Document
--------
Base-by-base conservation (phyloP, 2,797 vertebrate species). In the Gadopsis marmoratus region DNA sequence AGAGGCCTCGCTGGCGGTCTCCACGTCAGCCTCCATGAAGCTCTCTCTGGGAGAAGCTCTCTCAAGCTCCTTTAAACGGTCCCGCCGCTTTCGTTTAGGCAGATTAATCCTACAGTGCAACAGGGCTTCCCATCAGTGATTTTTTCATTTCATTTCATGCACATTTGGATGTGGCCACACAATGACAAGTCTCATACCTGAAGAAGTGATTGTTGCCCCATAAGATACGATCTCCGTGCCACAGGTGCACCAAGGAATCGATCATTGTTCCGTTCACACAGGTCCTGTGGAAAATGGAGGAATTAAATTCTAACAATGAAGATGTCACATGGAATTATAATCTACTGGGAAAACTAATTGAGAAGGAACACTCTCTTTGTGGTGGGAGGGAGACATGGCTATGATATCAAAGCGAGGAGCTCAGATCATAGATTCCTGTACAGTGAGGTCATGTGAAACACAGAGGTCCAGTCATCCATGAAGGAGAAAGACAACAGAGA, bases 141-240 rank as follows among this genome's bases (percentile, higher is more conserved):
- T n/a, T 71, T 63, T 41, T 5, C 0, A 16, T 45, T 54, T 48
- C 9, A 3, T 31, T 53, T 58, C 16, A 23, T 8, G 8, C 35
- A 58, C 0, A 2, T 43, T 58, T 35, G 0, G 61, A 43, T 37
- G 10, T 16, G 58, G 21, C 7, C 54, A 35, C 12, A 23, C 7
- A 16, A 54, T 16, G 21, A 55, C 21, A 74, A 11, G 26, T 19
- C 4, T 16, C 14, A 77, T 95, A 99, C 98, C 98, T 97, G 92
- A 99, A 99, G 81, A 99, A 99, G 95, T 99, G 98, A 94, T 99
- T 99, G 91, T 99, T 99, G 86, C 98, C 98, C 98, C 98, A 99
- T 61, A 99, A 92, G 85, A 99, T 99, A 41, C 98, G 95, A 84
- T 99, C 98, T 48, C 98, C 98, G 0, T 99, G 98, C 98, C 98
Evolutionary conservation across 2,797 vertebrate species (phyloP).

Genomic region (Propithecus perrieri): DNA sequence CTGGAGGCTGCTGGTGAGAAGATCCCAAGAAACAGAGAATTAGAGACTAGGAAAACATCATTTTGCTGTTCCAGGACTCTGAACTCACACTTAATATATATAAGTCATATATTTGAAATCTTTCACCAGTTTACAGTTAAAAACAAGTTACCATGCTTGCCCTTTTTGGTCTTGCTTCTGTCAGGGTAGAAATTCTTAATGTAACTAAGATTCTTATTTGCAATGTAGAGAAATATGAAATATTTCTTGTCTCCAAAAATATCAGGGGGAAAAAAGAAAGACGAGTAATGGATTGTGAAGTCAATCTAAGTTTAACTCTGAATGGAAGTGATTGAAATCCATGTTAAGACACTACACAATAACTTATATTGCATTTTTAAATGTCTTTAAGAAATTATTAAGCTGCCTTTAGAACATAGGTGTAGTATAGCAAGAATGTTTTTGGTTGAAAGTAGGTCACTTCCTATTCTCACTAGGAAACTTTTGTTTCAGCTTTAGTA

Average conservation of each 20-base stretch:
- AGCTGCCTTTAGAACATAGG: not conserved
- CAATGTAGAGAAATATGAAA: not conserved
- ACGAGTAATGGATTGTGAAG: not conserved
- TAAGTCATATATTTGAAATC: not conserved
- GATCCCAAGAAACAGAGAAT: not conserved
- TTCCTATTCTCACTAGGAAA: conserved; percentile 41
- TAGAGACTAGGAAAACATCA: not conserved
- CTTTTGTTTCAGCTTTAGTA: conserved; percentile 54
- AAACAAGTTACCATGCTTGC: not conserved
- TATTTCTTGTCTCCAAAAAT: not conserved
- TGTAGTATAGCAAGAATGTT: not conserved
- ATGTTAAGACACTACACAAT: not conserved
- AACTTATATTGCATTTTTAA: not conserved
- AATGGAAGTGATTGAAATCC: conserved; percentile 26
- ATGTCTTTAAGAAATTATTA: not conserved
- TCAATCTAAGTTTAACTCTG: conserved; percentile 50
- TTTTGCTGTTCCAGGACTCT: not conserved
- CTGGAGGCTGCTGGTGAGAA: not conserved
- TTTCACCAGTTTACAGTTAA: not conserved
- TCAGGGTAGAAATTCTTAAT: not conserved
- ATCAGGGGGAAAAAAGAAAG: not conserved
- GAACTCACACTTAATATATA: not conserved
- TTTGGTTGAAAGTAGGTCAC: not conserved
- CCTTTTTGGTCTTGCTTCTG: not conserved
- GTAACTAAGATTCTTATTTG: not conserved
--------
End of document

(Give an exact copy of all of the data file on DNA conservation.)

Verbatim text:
Base-by-base conservation (phyloP, 2,797 vertebrate species). In the Gadopsis marmoratus region DNA sequence AGAGGCCTCGCTGGCGGTCTCCACGTCAGCCTCCATGAAGCTCTCTCTGGGAGAAGCTCTCTCAAGCTCCTTTAAACGGTCCCGCCGCTTTCGTTTAGGCAGATTAATCCTACAGTGCAACAGGGCTTCCCATCAGTGATTTTTTCATTTCATTTCATGCACATTTGGATGTGGCCACACAATGACAAGTCTCATACCTGAAGAAGTGATTGTTGCCCCATAAGATACGATCTCCGTGCCACAGGTGCACCAAGGAATCGATCATTGTTCCGTTCACACAGGTCCTGTGGAAAATGGAGGAATTAAATTCTAACAATGAAGATGTCACATGGAATTATAATCTACTGGGAAAACTAATTGAGAAGGAACACTCTCTTTGTGGTGGGAGGGAGACATGGCTATGATATCAAAGCGAGGAGCTCAGATCATAGATTCCTGTACAGTGAGGTCATGTGAAACACAGAGGTCCAGTCATCCATGAAGGAGAAAGACAACAGAGA, bases 141-240 rank as follows among this genome's bases (percentile, higher is more conserved):
- T n/a, T 71, T 63, T 41, T 5, C 0, A 16, T 45, T 54, T 48
- C 9, A 3, T 31, T 53, T 58, C 16, A 23, T 8, G 8, C 35
- A 58, C 0, A 2, T 43, T 58, T 35, G 0, G 61, A 43, T 37
- G 10, T 16, G 58, G 21, C 7, C 54, A 35, C 12, A 23, C 7
- A 16, A 54, T 16, G 21, A 55, C 21, A 74, A 11, G 26, T 19
- C 4, T 16, C 14, A 77, T 95, A 99, C 98, C 98, T 97, G 92
- A 99, A 99, G 81, A 99, A 99, G 95, T 99, G 98, A 94, T 99
- T 99, G 91, T 99, T 99, G 86, C 98, C 98, C 98, C 98, A 99
- T 61, A 99, A 92, G 85, A 99, T 99, A 41, C 98, G 95, A 84
- T 99, C 98, T 48, C 98, C 98, G 0, T 99, G 98, C 98, C 98
Evolutionary conservation across 2,797 vertebrate species (phyloP).

Genomic region (Propithecus perrieri): DNA sequence CTGGAGGCTGCTGGTGAGAAGATCCCAAGAAACAGAGAATTAGAGACTAGGAAAACATCATTTTGCTGTTCCAGGACTCTGAACTCACACTTAATATATATAAGTCATATATTTGAAATCTTTCACCAGTTTACAGTTAAAAACAAGTTACCATGCTTGCCCTTTTTGGTCTTGCTTCTGTCAGGGTAGAAATTCTTAATGTAACTAAGATTCTTATTTGCAATGTAGAGAAATATGAAATATTTCTTGTCTCCAAAAATATCAGGGGGAAAAAAGAAAGACGAGTAATGGATTGTGAAGTCAATCTAAGTTTAACTCTGAATGGAAGTGATTGAAATCCATGTTAAGACACTACACAATAACTTATATTGCATTTTTAAATGTCTTTAAGAAATTATTAAGCTGCCTTTAGAACATAGGTGTAGTATAGCAAGAATGTTTTTGGTTGAAAGTAGGTCACTTCCTATTCTCACTAGGAAACTTTTGTTTCAGCTTTAGTA

Average conservation of each 20-base stretch:
- AGCTGCCTTTAGAACATAGG: not conserved
- CAATGTAGAGAAATATGAAA: not conserved
- ACGAGTAATGGATTGTGAAG: not conserved
- TAAGTCATATATTTGAAATC: not conserved
- GATCCCAAGAAACAGAGAAT: not conserved
- TTCCTATTCTCACTAGGAAA: conserved; percentile 41
- TAGAGACTAGGAAAACATCA: not conserved
- CTTTTGTTTCAGCTTTAGTA: conserved; percentile 54
- AAACAAGTTACCATGCTTGC: not conserved
- TATTTCTTGTCTCCAAAAAT: not conserved
- TGTAGTATAGCAAGAATGTT: not conserved
- ATGTTAAGACACTACACAAT: not conserved
- AACTTATATTGCATTTTTAA: not conserved
- AATGGAAGTGATTGAAATCC: conserved; percentile 26
- ATGTCTTTAAGAAATTATTA: not conserved
- TCAATCTAAGTTTAACTCTG: conserved; percentile 50
- TTTTGCTGTTCCAGGACTCT: not conserved
- CTGGAGGCTGCTGGTGAGAA: not conserved
- TTTCACCAGTTTACAGTTAA: not conserved
- TCAGGGTAGAAATTCTTAAT: not conserved
- ATCAGGGGGAAAAAAGAAAG: not conserved
- GAACTCACACTTAATATATA: not conserved
- TTTGGTTGAAAGTAGGTCAC: not conserved
- CCTTTTTGGTCTTGCTTCTG: not conserved
- GTAACTAAGATTCTTATTTG: not conserved